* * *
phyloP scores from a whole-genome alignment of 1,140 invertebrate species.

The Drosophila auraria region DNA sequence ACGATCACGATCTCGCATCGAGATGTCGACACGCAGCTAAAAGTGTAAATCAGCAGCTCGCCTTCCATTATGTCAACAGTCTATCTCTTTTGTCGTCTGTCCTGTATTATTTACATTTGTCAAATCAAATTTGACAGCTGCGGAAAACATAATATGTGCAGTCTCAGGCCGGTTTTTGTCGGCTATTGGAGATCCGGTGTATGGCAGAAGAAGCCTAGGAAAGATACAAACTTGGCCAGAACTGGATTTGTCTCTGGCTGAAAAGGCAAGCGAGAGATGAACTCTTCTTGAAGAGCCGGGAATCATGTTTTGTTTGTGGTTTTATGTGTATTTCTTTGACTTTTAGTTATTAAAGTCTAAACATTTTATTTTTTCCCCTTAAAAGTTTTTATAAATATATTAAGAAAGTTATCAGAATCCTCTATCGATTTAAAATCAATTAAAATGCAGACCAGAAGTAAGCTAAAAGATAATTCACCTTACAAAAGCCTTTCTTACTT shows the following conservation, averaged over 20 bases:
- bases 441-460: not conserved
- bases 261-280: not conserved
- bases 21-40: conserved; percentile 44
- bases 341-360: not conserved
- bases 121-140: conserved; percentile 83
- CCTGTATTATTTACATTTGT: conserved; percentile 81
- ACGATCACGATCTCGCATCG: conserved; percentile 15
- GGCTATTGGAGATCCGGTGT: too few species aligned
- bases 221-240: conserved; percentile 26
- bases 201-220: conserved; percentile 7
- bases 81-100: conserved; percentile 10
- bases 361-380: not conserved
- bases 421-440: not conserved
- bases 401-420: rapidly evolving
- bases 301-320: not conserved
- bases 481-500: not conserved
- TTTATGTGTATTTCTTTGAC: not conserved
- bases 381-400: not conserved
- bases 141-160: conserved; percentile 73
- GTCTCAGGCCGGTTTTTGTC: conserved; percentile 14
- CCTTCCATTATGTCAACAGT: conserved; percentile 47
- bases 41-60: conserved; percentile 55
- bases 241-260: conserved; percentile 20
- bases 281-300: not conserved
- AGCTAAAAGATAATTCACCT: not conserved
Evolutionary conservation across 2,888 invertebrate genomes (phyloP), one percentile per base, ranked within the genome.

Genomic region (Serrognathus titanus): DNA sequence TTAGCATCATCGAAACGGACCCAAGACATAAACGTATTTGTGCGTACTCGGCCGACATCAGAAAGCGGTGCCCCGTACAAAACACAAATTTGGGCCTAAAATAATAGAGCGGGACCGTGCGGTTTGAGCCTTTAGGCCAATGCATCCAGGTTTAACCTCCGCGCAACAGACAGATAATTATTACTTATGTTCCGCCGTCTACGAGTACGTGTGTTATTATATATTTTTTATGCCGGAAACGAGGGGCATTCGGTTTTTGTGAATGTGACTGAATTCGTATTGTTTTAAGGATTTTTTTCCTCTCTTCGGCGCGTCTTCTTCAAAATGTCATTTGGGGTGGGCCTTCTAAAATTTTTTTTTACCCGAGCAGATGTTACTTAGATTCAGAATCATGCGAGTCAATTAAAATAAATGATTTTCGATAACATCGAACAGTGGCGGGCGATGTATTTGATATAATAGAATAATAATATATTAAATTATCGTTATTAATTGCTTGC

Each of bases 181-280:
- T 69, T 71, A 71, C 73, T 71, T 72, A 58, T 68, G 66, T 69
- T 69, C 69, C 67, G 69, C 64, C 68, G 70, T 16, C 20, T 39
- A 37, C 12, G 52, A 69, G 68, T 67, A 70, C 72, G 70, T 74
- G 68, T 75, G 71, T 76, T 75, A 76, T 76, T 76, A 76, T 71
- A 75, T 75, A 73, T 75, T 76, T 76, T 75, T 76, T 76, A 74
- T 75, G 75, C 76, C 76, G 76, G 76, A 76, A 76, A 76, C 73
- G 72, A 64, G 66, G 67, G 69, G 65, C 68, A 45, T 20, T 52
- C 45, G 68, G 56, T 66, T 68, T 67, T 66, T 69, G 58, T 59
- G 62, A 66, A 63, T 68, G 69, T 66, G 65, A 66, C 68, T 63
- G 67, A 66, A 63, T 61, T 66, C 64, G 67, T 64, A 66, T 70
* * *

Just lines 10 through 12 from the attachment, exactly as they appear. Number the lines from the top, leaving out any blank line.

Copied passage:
- GGCTATTGGAGATCCGGTGT: too few species aligned
- bases 221-240: conserved; percentile 26
- bases 201-220: conserved; percentile 7